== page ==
Articles Colon Cancer

Summary: Understanding the signs and symptoms of colon and rectal cancer, along with your family's history of the disease, can help you safeguard your health.

Being diagnosed with cancer is a health concern nobody wishes to endure. Regardless of whether the diagnosis involves you, a friend, or a relative, it generally results in a crushing, overwhelming feeling. At GI Associates & Endoscopy Center, we believe being mindful of the risks can allow you to have greater control over such a diagnosis. Becoming familiar with the symptoms, indications, and any family history of colon and rectal cancer can help you catch it early on and provide you with greater treatment options.

How is colorectal cancer detected?

Colon and rectal cancer arises in the large intestine (colon) or rectum. Sometimes referred to as "colon cancer" or "bowel cancer,” this condition causes the cells in the large intestine or rectum to multiply out of control. Colon and rectal cancer is often treatable. Our physicians recommend that adults aged 45 and older get routine colorectal cancer screenings in Jackson, MS to lessen their chances of having this disease go undetected. Furthermore, if you have had a family member with colon cancer or if you have been diagnosed with a digestive condition, such as Crohn’s disease or ulcerative colitis, it is highly advised to begin screening for colon cancer once your turn age 45.

Understand the signs and symptoms for colorectal cancer awareness

Aside from advising you to receive colorectal cancer screenings regularly, we also suggest that you learn about colorectal cancer signs and symptoms. Though the indications might not be evident initially, understanding these signs and symptoms might help to identify the disease earlier than normal.

Common signs and symptoms of colorectal cancer might include the following:

  • Changes in bowel habits or bowel movements
  • Bloody stools
  • Constipation or diarrhea
  • Persistent cramps, aches, or abdominal pains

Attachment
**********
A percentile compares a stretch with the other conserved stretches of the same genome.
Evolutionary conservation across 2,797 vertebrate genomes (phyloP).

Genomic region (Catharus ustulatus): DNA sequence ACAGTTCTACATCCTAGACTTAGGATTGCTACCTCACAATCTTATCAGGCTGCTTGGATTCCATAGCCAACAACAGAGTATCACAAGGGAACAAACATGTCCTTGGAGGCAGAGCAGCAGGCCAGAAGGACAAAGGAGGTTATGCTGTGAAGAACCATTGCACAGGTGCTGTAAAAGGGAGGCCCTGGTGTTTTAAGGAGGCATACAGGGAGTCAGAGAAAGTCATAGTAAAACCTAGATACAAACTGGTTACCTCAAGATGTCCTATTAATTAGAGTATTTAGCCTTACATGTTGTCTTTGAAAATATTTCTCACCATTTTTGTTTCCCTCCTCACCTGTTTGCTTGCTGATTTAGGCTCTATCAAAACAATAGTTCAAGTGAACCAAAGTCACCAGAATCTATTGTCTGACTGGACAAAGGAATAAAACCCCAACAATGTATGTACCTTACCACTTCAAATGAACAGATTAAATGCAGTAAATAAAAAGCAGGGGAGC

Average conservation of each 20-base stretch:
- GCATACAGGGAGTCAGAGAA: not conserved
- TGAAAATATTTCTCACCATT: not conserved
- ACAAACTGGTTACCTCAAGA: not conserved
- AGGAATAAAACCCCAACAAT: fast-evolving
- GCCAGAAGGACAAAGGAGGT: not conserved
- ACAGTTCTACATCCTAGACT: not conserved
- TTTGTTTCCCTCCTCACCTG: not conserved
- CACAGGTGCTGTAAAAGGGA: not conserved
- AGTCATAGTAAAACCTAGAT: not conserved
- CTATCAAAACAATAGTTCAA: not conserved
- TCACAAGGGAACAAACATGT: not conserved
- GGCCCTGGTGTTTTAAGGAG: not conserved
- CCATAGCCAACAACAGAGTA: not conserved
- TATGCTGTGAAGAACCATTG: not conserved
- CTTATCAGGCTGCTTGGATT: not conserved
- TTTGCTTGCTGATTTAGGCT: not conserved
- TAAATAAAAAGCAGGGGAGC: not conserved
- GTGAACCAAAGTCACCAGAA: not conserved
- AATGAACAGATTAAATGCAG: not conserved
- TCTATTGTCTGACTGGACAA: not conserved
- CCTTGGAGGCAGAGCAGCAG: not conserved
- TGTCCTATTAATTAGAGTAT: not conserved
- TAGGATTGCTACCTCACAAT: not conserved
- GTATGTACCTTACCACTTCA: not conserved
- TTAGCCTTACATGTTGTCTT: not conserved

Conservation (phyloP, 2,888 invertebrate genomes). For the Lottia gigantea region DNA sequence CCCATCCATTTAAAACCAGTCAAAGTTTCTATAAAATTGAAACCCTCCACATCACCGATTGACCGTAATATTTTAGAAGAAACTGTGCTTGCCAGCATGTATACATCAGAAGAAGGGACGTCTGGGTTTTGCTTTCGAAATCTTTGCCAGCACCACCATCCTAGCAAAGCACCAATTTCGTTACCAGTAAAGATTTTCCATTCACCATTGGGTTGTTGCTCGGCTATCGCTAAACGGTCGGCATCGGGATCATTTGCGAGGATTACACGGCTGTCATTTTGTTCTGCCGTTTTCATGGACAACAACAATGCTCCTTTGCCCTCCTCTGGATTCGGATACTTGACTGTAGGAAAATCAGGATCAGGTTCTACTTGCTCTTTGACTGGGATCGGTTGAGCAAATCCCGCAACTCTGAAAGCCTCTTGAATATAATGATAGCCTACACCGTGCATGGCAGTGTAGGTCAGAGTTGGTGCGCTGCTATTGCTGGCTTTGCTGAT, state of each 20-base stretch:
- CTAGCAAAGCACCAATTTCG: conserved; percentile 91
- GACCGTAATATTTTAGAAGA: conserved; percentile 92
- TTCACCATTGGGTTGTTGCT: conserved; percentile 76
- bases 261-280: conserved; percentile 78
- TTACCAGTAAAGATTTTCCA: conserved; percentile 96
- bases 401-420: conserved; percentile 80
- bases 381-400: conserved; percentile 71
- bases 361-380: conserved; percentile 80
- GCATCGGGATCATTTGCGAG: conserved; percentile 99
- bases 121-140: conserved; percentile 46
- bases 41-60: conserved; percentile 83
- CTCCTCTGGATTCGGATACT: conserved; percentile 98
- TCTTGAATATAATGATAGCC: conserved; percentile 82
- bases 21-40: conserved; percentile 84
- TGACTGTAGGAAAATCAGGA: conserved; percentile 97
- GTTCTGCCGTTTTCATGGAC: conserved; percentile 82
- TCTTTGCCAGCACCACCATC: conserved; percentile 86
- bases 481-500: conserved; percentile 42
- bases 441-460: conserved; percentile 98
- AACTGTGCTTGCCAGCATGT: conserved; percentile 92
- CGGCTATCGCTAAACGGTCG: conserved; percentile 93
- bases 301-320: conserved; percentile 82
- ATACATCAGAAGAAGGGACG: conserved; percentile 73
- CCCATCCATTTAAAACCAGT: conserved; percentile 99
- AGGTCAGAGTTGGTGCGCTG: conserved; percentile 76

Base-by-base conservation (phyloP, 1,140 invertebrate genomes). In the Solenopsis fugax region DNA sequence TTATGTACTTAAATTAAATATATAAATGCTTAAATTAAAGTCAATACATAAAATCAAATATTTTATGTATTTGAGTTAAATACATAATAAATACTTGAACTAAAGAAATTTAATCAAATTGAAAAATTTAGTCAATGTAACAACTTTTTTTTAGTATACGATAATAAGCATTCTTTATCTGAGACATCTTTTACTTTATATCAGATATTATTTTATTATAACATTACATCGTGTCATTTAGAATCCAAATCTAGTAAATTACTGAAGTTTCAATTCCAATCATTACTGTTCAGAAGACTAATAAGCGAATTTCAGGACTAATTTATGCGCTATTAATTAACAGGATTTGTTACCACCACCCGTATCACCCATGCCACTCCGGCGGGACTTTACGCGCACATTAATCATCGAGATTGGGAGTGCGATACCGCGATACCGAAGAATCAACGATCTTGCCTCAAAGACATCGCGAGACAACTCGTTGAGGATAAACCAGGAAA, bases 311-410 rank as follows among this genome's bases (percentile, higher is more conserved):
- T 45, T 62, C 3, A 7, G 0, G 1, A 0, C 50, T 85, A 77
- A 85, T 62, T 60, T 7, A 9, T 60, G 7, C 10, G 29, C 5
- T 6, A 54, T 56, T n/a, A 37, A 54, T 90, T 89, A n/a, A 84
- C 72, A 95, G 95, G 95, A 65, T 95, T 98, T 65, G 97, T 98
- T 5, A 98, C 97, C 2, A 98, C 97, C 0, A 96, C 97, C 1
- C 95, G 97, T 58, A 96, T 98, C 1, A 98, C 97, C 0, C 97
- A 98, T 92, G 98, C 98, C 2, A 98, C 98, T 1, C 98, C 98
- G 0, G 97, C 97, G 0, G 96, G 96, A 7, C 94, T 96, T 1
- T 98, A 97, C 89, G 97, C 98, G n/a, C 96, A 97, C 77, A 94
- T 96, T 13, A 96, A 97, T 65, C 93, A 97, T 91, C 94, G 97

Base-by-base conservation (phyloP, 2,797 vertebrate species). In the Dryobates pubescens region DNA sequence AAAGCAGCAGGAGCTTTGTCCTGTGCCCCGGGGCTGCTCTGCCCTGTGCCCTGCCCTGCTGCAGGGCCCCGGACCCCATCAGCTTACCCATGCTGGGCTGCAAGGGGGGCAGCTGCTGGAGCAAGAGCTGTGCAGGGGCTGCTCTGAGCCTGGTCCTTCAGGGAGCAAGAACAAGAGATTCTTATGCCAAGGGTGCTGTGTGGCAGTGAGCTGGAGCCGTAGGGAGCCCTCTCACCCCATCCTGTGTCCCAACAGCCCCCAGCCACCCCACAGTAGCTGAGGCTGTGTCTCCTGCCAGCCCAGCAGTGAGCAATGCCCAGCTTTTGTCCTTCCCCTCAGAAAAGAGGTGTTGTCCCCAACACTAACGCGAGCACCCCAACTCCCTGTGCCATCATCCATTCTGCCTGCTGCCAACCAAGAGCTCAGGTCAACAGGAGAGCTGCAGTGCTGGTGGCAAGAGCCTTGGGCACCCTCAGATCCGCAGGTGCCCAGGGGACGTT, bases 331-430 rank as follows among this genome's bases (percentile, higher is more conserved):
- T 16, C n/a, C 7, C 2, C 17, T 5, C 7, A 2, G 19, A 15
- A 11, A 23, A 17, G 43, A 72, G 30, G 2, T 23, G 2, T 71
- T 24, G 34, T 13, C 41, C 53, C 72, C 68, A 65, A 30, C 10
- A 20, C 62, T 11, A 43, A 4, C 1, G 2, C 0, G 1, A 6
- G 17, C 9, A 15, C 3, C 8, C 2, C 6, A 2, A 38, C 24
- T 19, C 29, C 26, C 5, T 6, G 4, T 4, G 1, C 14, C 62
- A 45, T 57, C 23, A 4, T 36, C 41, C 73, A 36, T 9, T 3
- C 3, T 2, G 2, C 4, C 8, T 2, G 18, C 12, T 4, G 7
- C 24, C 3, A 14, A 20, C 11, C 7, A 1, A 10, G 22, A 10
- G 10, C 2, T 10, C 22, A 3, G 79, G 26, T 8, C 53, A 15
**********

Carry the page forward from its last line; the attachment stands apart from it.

• Unexplained weight loss
  • Incomplete bowel movements

While these signs or symptoms might seem indistinct, if repetitive, it is a good idea to schedule a consultation at GI Associates & Endoscopy Center so a specialist can review your concerns. Our Jackson, MS gastroenterologists prefer to exercise caution when it comes to your health.

Can I get colon cancer if a family member has it?

If you have a relative that has or has had colon and rectal cancer, you may have an elevated risk of developing the disease. We urge you to use this information to your advantage and make informed decisions about your health.

It is essential that when visiting a GI doctor, you relay as much of your family history as possible. When working with your gastroenterologist, it is a good idea to discuss the health history of your immediate family, including your mother, father, and any brothers and sisters, as well as your mother and father’s sides of the family (grandparents, aunts, uncles, nieces, nephews, and more). If possible, provide the form of cancer your loved one had, when it was discovered, and whether the cancer was the cause of death. Having this information on hand can help our doctors establish the best possible preventive care treatment plan.

Our team at GI Associates & Endoscopy Center might recommend that if an immediate member of your family has had colon cancer, you need a colonoscopy exam when you are around the age of 30. If the relative is not an immediate relative, it is recommended to start screening for colorectal cancer around 45 years of age.

Set up your screening for colorectal cancer in Jackson, MS

Even though a cancer diagnosis is always frightening, understanding signs, symptoms, and your family history can help you assess your chances of developing the disease and receive a diagnosis early. At GI Associates & Endoscopy Center, we are here for you and ready to help you screen for and detect colorectal cancer. To partner with a GI specialist in Jackson, MS, contact our team today.

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